Indigenous poultry keeping for securing smallholders' livelihoods : a case study from Tanzania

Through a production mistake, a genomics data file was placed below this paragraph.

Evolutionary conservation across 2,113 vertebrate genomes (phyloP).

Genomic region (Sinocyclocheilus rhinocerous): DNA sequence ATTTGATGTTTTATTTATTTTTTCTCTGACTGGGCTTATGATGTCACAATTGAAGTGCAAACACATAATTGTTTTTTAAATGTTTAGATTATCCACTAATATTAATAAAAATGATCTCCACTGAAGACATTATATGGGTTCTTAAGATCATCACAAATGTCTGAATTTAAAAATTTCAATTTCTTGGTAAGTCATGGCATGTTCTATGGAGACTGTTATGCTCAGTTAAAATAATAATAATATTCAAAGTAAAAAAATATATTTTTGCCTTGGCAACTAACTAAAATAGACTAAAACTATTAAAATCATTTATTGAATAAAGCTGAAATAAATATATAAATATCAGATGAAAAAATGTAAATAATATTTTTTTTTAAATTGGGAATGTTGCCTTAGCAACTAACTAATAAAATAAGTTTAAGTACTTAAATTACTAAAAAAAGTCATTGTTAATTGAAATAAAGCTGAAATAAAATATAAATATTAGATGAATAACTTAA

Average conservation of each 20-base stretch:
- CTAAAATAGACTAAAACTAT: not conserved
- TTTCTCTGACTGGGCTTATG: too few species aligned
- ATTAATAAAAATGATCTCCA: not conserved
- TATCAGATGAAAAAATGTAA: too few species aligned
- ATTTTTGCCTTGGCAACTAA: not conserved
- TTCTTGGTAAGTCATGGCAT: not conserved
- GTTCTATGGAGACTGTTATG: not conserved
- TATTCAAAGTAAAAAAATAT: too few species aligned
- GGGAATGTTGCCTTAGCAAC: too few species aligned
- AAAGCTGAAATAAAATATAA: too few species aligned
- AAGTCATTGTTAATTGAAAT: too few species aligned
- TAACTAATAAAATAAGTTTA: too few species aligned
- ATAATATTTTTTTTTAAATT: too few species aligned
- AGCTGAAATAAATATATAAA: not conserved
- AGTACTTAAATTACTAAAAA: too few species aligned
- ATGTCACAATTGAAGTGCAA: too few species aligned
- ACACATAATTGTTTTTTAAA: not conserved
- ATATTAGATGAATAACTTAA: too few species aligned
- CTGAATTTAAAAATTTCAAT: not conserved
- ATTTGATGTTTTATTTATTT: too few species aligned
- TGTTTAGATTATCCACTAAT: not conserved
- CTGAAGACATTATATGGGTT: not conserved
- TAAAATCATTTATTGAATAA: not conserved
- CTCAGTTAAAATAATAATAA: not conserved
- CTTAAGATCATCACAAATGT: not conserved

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There is a high demand for indigenous chicken in Tanzania because of the widely held belief that indigenous chicken is healthier than exotic chicken. Even when they are sick, they are given medicine even a few days before being slaughtered for the market. Because of this perception in Tanzania, the potential for the indigenous poultry industry remains largely untapped. s Since 1989, Kilimanjaro and the other regions have been facing significant risks from climate change, with a rise in mean temperature, a decrease in annual precipitation, and the rainfall pattern increasingly becoming unimodal. The people in these regions face the risk of a decline in crop production and its associated negative consequences. Therefore, a coping strategy is needed to mitigate climate change for the people in these regions. The chosen coping strategy should meet the following criteria: it must not require massive capital so that everybody in the regions can get onboard. It must be simple, immune from the risk of climate change, and must not necessarily be new. I chose indigenous poultry keeping as a coping strategy because it meets the criteria and the huge demand for indigenous chicken in Tanzania. The quantitative and qualitative data was used, collected by Norwegian Church Aid (NCA) staff, to test the possibility of introducing indigenous poultry keeping as a business to the people in Morogoro, Kilimanjaro, and Manyara regions Hai, Kilosa, Moshi rural and Babati rural districts. These districts are referred to as the study community in this research. From the whole study, 30 participants were screened that were involved in indigenous poultry keeping. The results showed that indigenous poultry keeping led to a positive impact on house construction and maintenance, assets, education, and the health of poultry keepers. The findings of this study were compared with other studies from Ghana, and it was revealed that the Tanzanian local poultry industry is better than that of Ghana. The reason for drawing this conclusion is that, unlike Tanzania, Ghanaian poultry farmers have been battling with their government through demonstrations and in the law courts to ban the importation of chicken products into Ghana, but the farmers have not succeeded on that cause. Also, chicken consumers in Tanzania of all walks of life patronize indigenous chicken irrespective of the season, whether processed or not, but in Ghana, the only period when demand for indigenous chicken goes up is during important religious festivals such as Easter and Christmas. Lastly, whilst broiler production is very profitable in Tanzania, broiler production has collapsed in Ghana due to a lack of market for local chicken making poultry farmers concentrate on egg production. The study recommended the following measures to boost the local poultry industry in Tanzania further: the poultry farmers must have health insurance, access to loans, reduction of interest rate on loans, formation of the co-operative union, free veterinary services, and community sensitization about the prospects of indigenous poultry business.